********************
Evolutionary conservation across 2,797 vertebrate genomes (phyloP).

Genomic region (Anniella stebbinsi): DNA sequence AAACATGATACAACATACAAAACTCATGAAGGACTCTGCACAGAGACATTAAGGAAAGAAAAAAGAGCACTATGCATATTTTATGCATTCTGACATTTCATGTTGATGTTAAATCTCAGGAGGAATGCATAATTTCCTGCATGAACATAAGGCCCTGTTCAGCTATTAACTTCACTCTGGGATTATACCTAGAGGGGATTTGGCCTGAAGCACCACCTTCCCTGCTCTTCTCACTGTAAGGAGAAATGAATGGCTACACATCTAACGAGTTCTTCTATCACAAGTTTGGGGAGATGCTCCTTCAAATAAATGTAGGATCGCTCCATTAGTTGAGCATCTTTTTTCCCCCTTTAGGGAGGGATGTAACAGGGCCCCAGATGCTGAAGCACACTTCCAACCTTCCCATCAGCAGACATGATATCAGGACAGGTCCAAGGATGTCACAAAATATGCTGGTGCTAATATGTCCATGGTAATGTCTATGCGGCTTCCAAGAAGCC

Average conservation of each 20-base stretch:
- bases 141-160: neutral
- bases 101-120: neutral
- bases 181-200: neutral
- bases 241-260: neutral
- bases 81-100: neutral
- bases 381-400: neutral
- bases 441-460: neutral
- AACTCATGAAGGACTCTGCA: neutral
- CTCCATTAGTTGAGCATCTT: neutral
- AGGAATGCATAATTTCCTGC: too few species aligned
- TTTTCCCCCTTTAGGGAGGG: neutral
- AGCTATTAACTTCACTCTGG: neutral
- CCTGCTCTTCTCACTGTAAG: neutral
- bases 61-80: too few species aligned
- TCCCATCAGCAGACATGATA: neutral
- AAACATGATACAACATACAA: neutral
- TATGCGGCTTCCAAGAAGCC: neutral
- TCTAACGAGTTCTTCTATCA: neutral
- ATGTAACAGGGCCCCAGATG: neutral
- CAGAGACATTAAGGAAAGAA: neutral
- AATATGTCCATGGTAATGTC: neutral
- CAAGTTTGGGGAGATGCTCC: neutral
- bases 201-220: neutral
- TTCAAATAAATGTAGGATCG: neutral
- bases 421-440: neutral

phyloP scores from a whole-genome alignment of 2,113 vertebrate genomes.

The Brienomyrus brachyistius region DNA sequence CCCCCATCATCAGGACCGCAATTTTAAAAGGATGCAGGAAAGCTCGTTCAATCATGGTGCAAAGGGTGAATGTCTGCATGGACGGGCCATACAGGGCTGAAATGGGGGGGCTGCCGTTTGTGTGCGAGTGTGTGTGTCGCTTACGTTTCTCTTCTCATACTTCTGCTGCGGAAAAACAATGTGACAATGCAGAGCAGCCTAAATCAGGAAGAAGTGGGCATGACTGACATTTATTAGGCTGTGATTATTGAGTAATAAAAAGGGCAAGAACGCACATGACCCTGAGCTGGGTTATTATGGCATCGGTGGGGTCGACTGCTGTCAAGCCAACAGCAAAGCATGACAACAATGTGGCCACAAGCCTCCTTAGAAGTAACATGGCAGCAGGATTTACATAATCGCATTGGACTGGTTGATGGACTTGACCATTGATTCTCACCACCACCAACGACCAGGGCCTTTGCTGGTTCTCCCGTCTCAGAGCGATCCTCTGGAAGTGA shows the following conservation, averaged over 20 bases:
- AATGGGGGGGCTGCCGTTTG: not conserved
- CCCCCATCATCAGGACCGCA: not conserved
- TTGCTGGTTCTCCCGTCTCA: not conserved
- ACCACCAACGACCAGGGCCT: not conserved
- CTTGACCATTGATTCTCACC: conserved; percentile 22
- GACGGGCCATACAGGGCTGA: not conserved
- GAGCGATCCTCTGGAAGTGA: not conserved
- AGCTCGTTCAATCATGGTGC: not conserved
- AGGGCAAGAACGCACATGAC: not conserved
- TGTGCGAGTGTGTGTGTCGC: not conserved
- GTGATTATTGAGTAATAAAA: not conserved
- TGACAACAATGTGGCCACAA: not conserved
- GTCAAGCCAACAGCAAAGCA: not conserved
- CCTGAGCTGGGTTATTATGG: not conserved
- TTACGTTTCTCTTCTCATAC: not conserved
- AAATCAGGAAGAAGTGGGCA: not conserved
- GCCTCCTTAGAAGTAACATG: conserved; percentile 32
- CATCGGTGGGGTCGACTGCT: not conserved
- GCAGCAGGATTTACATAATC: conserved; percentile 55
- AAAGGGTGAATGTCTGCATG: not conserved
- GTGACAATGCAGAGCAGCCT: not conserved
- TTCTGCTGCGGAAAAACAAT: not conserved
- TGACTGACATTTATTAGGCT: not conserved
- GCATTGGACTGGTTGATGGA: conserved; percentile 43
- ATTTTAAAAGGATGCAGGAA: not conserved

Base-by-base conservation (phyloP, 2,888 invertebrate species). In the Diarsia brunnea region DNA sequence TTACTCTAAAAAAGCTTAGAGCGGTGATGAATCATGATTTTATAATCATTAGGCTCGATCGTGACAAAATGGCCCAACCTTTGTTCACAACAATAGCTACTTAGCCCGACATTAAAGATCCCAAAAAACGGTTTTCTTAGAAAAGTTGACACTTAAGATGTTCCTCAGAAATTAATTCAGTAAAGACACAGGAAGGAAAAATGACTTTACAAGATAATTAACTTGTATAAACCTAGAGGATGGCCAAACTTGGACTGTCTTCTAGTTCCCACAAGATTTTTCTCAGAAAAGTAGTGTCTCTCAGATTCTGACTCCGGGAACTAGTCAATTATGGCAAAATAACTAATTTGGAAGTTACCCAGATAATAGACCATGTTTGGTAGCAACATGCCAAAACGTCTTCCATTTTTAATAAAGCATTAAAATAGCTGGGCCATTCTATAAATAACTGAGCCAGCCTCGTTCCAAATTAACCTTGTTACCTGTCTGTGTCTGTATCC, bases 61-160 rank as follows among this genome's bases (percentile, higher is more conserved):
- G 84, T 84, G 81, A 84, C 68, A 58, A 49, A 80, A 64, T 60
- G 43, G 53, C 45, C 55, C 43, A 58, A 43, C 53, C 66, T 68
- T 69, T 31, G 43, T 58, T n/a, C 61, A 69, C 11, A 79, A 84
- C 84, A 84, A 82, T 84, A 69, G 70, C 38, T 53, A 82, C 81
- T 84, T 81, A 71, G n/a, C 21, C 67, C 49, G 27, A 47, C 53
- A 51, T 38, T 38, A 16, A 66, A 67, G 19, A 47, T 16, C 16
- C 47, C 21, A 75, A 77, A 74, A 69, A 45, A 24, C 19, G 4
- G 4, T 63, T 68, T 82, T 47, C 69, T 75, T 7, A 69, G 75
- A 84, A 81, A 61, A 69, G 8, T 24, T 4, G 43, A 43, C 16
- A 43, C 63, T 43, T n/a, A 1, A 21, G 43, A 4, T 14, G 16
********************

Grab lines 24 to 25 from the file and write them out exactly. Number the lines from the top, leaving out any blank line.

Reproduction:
- AATATGTCCATGGTAATGTC: neutral
- CAAGTTTGGGGAGATGCTCC: neutral